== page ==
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The Decemberists
by: Sun-J

The Decemberists consist of organist/keyboardist Jenny Conlee, drummer Rachel Blumberg, bassist Nate Quer, lyricist Colin Meloy, and utility man Chris Funk. Picaresque, The Decemberists third full length work was recorded in Portland, Oregon; in a building which used to be a Baptist Church, adding even more to the eerie glow of enchanted instrumentation. The Decemberists consider themselves a theatrical performance; their albums usually seem to have a central figure or character; in other words every song on the album can be related in one way or another. Their breakaway album, 2003's Her Majesty The Decemberists was a stronger album than Castaways and Cutouts, and now we are presented with Picaresque, another musical upgrade. Literally, 'picaresque' pertains to rogues or rascals, and the title could not be more perfect forthe flow of the album content. Lyricist, and lead singer, Colin Meloy has compiled a series of tracks about Oregon male prostitutes, aspiring athletes who are faced with ugly reality, cold war spies entangled in a web of politics, Spanish princesses, sailors, and much more. The problem that 2003's Her Majesty The Decemberists faced was when Meloy would use words that seemed to just be there because they rhymed with something, in other words, at times the lyrics themselves felt a little artificial, as if the songs were only rendered for visual aesthetic. Picaresque reveals no such problem, and more so, each track seems to be its own independent tale. Produced by guitarist/songwriter Chris Walla, Picaresque is an eleven song journey into a short collection of short stories.

The album opens with Blumberg pounding on drums before embracing an organ loop courtesy of Jenny Conlee on "The Infanta." The catchy one line chorus "...and we'll all come praise the infanta...," adds to the dramatic feel the song. The lyrics are very lucid and build with momentum; "And as she sits upon her place, her innocence laid on her face, from all atop the parapetsblow a multitude of coronets, melodies rhapsodical and fair, and all our hearts afire, the sky ablaze with cannon fire, we all raise our voices to the air, to the air..." The next track, "We Both Go Down Together" is a story of the suicide of two lovers separated by a caste. The galloping guitars and pounding drums paint an appropriately intimate soundscape. "The Sporting Life" is a tale of the dying dreams of a vicarious father; "And father had had such hopes, for a song who would take the ropes and fulfill all his old athletic aspirations, but apparently now there's some complications..." The instrumentation avoids blandness with a stout banjo. Lyrically, "Eli, The Barrowboy" is very strong with strong metaphorical imagery; "Would I could afford to buy my love a fine robe, made of gold and silk Arabian thread, she is dead and gone lying in a pine grove..." "The Bagman's Gambit" features a subtle acoustic guitar and is a story about a women and a soviet spy, and their dedication to each other, "...and for the tryst in the greenery, I gave you documents and microfilm too..." "From My Own True Love (Lost at Sea)" is one of the handful of songs which feature Rachel Blumberg's vocals. Her voice blends with Meloy's outcries. "Sixteen Military Wives" is a standout track. The instrumentation is increasingly more upbeat than any track. This track almost seems as it was conjured as strictly an attractive consumer trap. Nonetheless it is very catchy and touches on recent politics combining the American invasion of Iraq with the Academy Awards Ceremony ("Eighteen academy chairs, out of which only seven really even care, doling out a garment to five, celebrity mimes, they're humbly taken by surprise"). "The Engine Driver" is very nostalgic with respect to their previous album works. From a lyrical standpoint, this track uses the simplest derivations of words, yet still retains a strong metaphorical balance. "On The Bus Mill" in my opinion has to be one of Meloy's best lyrical works. Amid lush synth, light drums, and warm guitars, Meloy tales of runaway prostitutes; "And here in our hollow we fuse like a family, but I will not mourn for you. So take up your makeup and pocket your pills away. We're kings among runaways on the bus mall, we're down on the bus mall." "The Mariner's Revenge Song" opens with an ethnic accordion while the closing track, "Angels of Angels" continues the trend of soft endings to each album.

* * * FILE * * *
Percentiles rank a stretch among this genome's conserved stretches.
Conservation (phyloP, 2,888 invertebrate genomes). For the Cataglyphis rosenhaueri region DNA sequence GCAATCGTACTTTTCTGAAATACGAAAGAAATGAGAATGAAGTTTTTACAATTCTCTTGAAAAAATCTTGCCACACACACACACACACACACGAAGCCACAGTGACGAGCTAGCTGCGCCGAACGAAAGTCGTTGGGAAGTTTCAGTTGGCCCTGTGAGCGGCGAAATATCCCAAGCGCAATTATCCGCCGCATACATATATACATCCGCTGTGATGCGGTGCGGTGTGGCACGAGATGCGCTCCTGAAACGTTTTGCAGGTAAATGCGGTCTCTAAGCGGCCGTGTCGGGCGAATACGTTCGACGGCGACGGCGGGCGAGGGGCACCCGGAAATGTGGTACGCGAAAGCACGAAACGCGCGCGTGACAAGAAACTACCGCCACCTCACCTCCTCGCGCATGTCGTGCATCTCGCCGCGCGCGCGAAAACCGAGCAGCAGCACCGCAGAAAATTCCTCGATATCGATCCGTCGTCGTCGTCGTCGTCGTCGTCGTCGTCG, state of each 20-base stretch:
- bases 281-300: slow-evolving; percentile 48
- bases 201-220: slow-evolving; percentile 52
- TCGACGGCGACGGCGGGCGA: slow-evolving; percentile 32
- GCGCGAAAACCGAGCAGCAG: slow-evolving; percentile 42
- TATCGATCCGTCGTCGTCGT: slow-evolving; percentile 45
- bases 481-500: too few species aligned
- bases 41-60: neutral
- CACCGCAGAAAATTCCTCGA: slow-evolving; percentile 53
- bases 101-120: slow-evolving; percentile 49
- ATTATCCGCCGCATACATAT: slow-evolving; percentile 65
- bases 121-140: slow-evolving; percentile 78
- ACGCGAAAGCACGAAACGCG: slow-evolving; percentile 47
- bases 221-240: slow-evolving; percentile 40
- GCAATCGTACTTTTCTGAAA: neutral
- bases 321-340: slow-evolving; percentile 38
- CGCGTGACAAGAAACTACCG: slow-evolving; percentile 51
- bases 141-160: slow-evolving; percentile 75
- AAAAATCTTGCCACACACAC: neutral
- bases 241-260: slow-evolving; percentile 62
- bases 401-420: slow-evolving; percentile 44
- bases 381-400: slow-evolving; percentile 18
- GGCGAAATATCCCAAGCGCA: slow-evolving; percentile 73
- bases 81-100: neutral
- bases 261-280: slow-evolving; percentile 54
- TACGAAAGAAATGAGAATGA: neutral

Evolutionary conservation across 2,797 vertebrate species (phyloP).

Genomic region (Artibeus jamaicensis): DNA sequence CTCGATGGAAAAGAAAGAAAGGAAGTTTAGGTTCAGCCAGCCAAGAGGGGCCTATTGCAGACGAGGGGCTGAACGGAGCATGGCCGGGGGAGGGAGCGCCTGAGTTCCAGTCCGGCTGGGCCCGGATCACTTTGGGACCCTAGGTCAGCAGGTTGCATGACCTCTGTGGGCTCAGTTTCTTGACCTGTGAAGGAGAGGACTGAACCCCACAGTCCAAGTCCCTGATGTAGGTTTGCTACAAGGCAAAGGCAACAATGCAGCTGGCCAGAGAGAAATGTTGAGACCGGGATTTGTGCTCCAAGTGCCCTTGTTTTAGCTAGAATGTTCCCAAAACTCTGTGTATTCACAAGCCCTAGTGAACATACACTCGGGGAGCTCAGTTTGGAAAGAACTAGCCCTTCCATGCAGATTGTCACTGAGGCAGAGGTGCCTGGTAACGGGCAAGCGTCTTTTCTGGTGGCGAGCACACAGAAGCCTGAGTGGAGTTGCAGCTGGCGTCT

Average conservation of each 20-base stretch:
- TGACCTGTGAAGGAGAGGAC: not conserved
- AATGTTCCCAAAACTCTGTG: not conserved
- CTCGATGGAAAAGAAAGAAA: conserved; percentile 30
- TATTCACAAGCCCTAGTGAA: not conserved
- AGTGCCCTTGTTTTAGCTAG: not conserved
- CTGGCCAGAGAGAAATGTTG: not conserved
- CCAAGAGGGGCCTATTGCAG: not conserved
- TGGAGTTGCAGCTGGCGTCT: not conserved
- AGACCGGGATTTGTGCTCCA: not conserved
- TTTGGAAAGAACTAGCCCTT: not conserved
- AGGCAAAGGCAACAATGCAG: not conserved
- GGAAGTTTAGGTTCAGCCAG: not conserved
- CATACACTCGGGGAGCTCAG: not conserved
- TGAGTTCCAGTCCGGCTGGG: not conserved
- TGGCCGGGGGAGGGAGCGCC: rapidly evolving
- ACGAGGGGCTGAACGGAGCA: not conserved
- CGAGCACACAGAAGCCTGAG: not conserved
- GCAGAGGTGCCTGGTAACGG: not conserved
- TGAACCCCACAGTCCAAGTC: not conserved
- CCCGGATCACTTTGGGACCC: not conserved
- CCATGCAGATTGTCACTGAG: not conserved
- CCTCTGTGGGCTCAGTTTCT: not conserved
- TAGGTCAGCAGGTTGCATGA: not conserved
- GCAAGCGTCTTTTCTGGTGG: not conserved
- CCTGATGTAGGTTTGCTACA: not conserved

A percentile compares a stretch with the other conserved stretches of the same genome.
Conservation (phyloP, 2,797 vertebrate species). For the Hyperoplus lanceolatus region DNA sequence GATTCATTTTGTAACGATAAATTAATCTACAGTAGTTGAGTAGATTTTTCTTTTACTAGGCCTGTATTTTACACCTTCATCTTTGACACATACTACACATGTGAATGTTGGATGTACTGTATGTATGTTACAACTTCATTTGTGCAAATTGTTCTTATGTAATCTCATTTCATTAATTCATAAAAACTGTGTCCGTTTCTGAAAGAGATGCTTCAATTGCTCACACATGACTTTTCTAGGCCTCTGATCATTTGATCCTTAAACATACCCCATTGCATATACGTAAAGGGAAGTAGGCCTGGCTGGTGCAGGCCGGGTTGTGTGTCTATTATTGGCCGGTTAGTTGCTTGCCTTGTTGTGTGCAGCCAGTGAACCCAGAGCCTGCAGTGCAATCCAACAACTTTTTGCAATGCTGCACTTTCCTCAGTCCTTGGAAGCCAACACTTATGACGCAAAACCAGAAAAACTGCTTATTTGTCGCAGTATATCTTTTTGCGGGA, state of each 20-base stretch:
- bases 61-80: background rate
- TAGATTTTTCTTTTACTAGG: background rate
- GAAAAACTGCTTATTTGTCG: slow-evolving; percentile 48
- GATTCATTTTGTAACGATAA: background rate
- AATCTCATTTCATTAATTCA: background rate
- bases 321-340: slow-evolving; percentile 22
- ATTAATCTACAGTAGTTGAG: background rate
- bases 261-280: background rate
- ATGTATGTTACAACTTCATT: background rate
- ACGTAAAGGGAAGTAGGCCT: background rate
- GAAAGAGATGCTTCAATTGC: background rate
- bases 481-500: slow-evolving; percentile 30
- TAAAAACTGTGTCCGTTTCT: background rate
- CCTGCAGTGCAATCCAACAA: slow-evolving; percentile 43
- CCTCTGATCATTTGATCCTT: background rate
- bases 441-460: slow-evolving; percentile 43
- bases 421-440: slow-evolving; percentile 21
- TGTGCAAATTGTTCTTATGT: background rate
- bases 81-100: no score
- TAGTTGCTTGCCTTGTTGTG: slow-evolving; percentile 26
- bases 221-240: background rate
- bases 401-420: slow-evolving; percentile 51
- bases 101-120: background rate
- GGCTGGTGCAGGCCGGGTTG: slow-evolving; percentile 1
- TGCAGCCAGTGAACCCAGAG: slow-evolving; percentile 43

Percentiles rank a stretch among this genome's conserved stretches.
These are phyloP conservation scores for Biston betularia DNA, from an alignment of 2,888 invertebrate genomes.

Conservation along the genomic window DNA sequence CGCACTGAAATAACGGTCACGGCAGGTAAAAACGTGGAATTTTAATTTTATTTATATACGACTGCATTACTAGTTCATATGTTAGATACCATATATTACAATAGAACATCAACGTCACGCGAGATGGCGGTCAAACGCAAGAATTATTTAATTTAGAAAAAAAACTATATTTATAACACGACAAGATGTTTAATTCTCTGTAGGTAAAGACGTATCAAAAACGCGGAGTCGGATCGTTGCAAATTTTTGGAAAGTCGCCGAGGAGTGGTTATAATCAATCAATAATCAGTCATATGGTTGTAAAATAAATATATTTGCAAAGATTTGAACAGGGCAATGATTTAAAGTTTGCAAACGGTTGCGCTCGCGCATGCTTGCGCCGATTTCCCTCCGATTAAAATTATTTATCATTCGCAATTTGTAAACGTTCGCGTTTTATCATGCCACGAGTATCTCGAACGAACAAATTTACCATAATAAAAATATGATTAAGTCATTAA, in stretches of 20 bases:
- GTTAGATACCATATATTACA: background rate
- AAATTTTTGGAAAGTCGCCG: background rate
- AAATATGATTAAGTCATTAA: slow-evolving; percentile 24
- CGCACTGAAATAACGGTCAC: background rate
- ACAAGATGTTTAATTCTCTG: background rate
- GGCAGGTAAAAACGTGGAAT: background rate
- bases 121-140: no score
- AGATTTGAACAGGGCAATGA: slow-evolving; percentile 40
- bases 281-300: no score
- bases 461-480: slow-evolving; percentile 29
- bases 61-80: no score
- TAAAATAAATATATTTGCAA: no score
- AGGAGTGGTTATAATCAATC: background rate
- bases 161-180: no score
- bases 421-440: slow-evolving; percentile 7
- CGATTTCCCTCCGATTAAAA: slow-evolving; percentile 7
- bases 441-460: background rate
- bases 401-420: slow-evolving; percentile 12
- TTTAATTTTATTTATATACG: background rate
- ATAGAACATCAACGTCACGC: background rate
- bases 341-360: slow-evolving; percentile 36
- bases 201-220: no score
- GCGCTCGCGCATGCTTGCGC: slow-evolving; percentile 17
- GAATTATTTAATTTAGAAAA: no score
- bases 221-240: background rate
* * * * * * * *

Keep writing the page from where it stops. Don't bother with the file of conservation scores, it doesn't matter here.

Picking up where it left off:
The Decemberists have shown vast improvement, and Picaresque is a more accurate depiction of what their live shows are like. It is unfortunate that this was Rachel Blumberg's last contribution (she left the band shortly after it was finished), her vocals had seemed to mature and were a nice blend and changeup from Meloy's vocals. This is easily Meloy's best lyrical work as well. This is a strong release for the Kill Rock Stars label, and is sure to be a fan appeaser, and crowd pleaser.


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